That is why the EU asked the European Commission to play a role as environmental watchdog. It’s been far from perfect.
Sometimes the Commission makes decisions which fail to protect the environment, or even harm it. But on other occasions the Commission has contributed to helping raise environmental standards.
Outside the EU, we have an opportunity to learn from both the Commission’s successes and failures. We can develop new institutions which do a better job and hold us to higher standards.
So we will consult on using the new freedoms we have to establish a new, world-leading body to give the environment a voice and hold the powerful to account. It will be independent of government, able to speak its mind freely.
And it will be placed on a statutory footing, ensuring it has clear authority. Its ambition will be to champion and uphold environmental standards, always rooted in rigorous scientific evidence.
We will consult widely on the precise functions, remit and powers of the new body, but we are in no doubt that it must have real bite.
We also need to ensure that environmental enforcement and policy-making is underpinned by a clear set of principles. Environmental principles are already central to Government policy.
However, besides their mention in the EU treaties, we do not set these principles down anywhere or define their role in policy making.
So as we leave the EU, we will create a new policy statement setting out the environmental principles which will guide us. This statement will draw on the EU’s current principles and it will underpin future policy-making.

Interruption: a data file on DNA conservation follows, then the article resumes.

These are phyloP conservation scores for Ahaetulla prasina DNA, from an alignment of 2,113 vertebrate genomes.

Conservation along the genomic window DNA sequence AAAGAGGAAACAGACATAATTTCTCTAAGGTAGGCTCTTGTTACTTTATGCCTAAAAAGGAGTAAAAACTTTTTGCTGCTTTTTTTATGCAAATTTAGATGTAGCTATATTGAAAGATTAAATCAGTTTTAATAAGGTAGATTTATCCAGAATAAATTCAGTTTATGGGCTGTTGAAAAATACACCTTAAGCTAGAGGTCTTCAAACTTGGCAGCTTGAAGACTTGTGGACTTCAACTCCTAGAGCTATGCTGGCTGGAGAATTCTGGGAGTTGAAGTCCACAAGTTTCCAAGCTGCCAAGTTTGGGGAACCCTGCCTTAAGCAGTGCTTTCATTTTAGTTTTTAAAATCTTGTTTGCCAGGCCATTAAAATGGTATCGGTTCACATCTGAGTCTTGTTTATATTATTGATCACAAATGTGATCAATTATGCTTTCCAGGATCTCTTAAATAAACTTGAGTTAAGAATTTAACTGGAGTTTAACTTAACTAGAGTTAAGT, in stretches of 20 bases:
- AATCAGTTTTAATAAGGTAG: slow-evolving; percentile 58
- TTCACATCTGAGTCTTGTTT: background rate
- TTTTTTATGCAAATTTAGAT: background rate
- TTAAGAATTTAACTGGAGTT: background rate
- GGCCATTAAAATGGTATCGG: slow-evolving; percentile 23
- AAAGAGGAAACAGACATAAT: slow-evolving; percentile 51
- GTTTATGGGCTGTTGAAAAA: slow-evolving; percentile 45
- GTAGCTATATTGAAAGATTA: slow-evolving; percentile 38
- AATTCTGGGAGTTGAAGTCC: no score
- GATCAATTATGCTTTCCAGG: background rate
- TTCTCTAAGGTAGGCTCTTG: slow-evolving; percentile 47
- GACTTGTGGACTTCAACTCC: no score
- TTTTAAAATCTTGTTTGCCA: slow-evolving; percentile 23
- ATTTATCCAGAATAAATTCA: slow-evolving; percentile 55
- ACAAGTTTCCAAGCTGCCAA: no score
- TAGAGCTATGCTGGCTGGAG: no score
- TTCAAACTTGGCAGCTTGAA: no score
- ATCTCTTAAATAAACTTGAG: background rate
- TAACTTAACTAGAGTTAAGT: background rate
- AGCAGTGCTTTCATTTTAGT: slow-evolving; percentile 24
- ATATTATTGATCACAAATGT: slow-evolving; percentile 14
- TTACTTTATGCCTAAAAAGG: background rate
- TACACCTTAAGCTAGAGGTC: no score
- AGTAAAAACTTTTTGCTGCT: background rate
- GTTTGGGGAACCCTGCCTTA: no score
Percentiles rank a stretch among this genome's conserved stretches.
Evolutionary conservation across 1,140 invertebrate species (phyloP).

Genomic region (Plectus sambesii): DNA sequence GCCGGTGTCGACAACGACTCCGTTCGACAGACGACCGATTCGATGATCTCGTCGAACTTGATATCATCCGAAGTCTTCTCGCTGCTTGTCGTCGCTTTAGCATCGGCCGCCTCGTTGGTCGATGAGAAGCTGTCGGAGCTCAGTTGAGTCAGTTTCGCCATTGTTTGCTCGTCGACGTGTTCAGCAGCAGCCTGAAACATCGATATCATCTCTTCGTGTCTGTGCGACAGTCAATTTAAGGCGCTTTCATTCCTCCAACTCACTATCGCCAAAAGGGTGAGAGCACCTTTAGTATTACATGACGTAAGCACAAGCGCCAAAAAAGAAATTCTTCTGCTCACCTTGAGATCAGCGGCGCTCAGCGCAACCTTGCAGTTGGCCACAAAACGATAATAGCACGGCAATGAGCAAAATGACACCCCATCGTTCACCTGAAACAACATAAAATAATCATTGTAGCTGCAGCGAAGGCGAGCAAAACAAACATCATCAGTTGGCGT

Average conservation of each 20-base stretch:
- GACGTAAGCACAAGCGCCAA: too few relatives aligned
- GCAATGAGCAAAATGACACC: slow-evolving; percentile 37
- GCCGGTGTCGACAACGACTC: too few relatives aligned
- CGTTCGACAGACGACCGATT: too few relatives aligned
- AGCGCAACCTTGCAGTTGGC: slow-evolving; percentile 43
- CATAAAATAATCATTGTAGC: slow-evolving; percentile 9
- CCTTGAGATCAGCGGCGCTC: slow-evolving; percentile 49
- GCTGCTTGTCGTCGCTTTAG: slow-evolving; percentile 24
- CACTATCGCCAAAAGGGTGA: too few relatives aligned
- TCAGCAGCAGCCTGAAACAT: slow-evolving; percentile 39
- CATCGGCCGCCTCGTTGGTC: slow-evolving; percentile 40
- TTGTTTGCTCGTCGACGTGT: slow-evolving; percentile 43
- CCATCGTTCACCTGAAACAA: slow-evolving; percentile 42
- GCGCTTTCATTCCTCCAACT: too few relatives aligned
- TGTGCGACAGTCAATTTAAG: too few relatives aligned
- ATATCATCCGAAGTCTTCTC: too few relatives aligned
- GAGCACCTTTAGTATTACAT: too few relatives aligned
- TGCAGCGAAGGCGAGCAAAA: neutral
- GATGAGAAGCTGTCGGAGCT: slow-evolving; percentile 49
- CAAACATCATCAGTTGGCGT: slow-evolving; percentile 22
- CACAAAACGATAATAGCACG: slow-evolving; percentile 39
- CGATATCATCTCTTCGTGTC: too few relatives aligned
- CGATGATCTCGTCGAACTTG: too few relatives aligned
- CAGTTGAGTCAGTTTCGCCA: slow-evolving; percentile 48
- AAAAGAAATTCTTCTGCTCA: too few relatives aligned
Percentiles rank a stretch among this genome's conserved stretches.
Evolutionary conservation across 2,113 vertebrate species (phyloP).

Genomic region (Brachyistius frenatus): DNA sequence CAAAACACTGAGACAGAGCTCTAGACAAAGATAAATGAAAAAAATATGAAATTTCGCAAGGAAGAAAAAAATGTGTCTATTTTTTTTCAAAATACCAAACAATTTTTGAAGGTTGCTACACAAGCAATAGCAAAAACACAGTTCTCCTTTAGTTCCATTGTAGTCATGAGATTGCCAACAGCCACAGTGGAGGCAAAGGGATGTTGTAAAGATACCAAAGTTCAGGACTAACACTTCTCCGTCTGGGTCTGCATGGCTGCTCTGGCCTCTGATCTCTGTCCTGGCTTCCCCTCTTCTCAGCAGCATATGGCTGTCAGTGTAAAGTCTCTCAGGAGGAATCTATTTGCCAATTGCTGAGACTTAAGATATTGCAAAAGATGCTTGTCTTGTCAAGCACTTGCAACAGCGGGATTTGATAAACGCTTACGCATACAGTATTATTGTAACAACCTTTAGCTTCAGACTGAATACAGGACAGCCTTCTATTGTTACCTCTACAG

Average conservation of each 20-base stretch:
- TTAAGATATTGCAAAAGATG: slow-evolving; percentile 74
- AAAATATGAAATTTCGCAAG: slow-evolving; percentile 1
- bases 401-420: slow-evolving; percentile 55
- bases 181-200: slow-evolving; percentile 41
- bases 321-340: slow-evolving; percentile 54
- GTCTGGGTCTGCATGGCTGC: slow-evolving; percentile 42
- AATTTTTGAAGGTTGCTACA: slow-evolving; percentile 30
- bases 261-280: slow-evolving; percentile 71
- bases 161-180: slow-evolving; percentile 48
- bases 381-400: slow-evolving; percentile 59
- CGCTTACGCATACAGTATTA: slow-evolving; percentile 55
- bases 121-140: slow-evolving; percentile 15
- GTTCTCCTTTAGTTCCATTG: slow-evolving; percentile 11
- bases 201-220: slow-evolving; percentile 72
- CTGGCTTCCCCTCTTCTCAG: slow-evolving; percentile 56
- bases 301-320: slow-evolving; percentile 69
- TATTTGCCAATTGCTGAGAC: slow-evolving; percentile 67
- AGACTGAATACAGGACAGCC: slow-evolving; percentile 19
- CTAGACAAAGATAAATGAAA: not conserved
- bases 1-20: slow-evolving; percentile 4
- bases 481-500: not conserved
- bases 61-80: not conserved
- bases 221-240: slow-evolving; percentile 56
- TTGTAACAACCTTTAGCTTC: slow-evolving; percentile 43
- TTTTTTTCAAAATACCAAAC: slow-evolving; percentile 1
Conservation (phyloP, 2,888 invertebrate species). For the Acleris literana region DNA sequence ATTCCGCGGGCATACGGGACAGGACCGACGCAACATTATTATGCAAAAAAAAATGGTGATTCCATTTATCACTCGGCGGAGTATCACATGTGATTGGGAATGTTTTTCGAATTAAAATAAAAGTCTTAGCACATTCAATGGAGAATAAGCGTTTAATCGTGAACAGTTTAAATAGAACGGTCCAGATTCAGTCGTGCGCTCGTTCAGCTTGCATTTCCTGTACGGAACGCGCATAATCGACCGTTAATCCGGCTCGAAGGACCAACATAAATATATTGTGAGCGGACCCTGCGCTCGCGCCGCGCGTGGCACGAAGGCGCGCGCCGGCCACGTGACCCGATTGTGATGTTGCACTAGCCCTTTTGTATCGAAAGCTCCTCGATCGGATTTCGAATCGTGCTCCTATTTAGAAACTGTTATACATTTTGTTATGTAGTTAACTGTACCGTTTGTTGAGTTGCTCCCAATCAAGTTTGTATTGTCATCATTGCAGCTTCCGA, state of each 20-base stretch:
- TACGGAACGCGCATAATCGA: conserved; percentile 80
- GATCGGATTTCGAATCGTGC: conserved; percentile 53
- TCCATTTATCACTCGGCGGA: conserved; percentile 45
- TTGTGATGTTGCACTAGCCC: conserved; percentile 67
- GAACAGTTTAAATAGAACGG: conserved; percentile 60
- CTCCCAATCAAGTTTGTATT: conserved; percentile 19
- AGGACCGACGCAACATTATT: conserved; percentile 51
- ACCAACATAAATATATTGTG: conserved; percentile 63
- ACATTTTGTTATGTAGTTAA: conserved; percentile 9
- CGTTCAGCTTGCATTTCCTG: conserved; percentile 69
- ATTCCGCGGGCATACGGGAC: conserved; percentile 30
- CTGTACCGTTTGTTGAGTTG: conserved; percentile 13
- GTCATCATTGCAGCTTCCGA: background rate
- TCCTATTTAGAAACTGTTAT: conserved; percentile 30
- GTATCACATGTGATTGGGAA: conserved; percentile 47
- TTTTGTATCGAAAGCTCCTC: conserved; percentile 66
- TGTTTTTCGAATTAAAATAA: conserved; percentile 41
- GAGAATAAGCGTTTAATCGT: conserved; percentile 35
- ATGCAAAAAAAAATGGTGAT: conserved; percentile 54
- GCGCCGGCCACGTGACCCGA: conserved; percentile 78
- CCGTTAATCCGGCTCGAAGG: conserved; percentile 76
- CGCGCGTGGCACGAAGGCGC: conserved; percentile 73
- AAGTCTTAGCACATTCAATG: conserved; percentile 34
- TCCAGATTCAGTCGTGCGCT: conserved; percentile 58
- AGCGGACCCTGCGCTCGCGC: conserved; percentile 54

By early next year, we will launch a formal consultation on both the new environmental body and the new policy statement.
There are significant questions to answer – such as exactly what functions and powers the new body has to enforce environmental laws, exactly how a new policy statement is embedded into public policy making, and whether Scotland, Wales and Northern Ireland wish to take a different or similar approach.
Of course, we will be engaging widely before bringing forward a final proposal and want to hear from as many people and organisations as possible – from business, NGOs, the farming sector, civil society, and others.
We are already working with the devolved administrations on which powers coming back from the EU should be devolved further.
We will discuss this proposal with them as part of wider conversations on how and where powers should be exercised on return from the EU, and the need or otherwise for common frameworks across the UK.
Nothing can be more vital than the future of our environment and the natural world. We are their custodians and we must safeguard their future if our ambition for a Green Brexit is to become a reality.
We have the chance to set the gold standard for environmental science and become a home to centres of environmental excellence. A new independent, statutory body and a strong statement of principles will ensure that outside the EU, we become the world-leading curator of the most precious asset of all: our planet.